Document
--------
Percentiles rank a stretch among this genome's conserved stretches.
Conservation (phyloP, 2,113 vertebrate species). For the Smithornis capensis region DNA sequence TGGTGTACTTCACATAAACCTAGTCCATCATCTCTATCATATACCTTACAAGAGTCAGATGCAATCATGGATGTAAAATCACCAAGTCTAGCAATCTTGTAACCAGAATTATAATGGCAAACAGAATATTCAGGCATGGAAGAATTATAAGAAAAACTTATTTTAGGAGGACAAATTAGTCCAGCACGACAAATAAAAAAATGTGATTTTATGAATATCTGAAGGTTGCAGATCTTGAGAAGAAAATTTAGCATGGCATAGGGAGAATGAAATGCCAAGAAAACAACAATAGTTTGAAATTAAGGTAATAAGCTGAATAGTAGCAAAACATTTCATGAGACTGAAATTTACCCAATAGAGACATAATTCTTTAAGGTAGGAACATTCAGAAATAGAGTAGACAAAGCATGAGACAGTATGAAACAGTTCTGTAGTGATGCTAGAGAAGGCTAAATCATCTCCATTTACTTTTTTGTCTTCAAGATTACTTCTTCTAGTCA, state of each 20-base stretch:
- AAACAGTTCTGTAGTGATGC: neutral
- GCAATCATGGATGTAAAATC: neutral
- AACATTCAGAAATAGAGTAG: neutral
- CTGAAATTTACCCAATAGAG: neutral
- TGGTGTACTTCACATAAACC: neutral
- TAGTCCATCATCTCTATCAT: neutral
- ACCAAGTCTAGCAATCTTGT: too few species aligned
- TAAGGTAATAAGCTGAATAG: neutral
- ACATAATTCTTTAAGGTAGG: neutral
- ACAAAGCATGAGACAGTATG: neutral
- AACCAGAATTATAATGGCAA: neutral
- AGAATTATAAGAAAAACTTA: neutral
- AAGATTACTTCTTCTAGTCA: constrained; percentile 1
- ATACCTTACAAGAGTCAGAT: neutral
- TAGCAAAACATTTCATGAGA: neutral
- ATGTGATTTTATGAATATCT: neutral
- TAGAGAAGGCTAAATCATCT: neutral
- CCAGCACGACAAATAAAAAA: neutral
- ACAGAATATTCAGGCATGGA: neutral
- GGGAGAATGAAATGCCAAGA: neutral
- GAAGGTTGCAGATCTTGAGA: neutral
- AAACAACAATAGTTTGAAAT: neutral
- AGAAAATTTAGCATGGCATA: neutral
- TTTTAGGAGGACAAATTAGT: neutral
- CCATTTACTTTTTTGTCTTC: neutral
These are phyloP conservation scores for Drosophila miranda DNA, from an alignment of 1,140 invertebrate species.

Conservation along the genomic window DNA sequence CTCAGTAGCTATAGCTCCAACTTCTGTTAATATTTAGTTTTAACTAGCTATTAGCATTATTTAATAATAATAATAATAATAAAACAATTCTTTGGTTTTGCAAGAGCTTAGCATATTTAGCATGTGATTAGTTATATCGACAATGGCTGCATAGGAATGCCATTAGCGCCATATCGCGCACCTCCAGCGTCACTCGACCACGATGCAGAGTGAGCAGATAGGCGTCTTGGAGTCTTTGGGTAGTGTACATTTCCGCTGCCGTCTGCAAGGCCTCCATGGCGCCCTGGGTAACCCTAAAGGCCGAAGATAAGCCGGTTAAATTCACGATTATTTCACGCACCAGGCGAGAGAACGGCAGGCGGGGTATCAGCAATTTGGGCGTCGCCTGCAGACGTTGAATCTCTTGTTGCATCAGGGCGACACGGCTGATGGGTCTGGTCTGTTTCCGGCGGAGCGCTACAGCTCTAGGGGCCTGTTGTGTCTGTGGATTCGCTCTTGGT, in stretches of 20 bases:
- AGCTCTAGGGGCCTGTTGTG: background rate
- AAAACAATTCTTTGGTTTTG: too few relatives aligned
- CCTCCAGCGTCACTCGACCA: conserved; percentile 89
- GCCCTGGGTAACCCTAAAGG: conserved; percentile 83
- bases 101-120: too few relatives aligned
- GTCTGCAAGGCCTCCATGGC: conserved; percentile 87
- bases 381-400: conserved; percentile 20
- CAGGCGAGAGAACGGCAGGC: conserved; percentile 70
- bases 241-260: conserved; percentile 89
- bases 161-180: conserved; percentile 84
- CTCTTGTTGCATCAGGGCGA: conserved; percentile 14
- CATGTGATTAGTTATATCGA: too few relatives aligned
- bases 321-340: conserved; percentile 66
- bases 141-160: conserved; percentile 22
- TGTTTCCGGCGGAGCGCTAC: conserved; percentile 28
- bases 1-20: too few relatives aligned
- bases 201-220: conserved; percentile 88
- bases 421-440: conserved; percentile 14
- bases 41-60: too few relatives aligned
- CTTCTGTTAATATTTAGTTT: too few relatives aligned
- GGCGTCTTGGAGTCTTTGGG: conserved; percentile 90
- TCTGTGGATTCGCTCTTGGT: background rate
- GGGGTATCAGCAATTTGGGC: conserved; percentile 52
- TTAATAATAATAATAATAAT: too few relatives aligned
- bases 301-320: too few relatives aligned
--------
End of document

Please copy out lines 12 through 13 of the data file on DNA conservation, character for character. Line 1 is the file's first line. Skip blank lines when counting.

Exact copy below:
- ACAAAGCATGAGACAGTATG: neutral
- AACCAGAATTATAATGGCAA: neutral